In Part 1, CoreLogic® and BCG® investigate the top five myths associated with climate change and the resulting physical risk in real estate
Climate change and its influence on the potential physical risk to real estate is shaping the future of the U.S. housing market. As ocean temperatures change, greenhouse gasses collect in the atmosphere and global temperature increase projections mount, the U.S. housing market — and its largest asset class — faces a significant threat.
To prepare interested parties to weather this climate evolution, in the first of a three-part series, BCG® and CoreLogic® provide a comprehensive overview of the impact that physical perils will have on the residential housing market in the U.S. and some of the misconceptions surrounding climate risks.
Misconception: Physical climate risks are mostly a “coastal” issue – the rest of the country doesn’t face the same risks
While the impact of climate perils is more pronounced in certain geographies, it’s not always the coastal markets that bear the brunt of the consequences resulting from natural catastrophes.
High-profile events such as Hurricane Ian and Hurricane Nicole could easily lead to the assumption that Florida has the highest risk of loss potential. However, that designation actually goes to the Northeast, where there is a greater risk of insured loss due to the number of structures and their density.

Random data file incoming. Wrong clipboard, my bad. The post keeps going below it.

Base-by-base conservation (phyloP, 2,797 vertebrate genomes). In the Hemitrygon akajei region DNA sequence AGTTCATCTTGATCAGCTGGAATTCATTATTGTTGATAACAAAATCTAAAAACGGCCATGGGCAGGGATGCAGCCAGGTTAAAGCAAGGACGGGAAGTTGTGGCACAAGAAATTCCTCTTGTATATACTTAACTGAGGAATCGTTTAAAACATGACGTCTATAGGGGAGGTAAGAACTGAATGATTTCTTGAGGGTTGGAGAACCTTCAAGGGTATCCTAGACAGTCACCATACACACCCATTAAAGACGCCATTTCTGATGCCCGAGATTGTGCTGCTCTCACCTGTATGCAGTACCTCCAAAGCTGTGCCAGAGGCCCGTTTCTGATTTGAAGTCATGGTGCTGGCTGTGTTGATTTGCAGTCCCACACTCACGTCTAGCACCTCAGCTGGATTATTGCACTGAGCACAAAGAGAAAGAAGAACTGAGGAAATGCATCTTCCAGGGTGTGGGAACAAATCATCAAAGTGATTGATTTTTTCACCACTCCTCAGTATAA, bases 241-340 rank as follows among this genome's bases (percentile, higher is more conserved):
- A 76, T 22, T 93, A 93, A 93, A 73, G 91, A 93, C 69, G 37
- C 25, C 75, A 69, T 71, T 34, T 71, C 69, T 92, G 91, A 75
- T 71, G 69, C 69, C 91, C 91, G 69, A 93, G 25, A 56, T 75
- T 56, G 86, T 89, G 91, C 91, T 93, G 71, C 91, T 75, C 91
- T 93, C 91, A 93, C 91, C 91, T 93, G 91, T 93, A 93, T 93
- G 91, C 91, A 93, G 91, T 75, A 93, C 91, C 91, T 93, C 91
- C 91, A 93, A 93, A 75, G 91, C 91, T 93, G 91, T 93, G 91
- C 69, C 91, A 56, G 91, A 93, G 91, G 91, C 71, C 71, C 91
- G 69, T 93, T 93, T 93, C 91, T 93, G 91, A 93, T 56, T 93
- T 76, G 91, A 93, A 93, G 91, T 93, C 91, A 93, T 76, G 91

It’s not just U.S. coastal areas that incur physical risks, as CoreLogic pointed out when identifying some of the riskiest areas to live due to climate change. While low-lying coastal areas are particularly prone to sea rise, storm surges and hurricanes, there are growing concerns about the increasing frequency and severity of other perils, such as inland flooding, wildfires and droughts. As we saw this winter in California, when three successive storms created an atmospheric river dropping massive amounts of rain and snow across the state, inland flooding already presents serious physical climate risks.
As an example: Houston received significant media attention due to Hurricane Harvey, an unprecedented flooding disaster that affected hundreds of thousands of homes and caused $125 billion in damage. And yet, there are many inland metro areas like Dallas and St. Louis, where severe convective storms (for example thunderstorms) are projected to lead to higher-than-expected annual per-capita losses than all of Houston’s climate perils combined.
Wildfires are also a serious threat to homes, businesses and lives across the U.S., but their effects can spread far beyond the point of ignition. The recent wildfires in Canada, which were fueled by high temperatures and low precipitation, caused severe air-quality problems across Canada and on some parts of the U.S. East Coast.
Misconception: Insurance will cover most of the future losses of climate perils
Another misconception when it comes to considering climate risk is that insurance will provide most of the protection against physical climate risks. However, there are numerous market shortcomings that pose potential issues.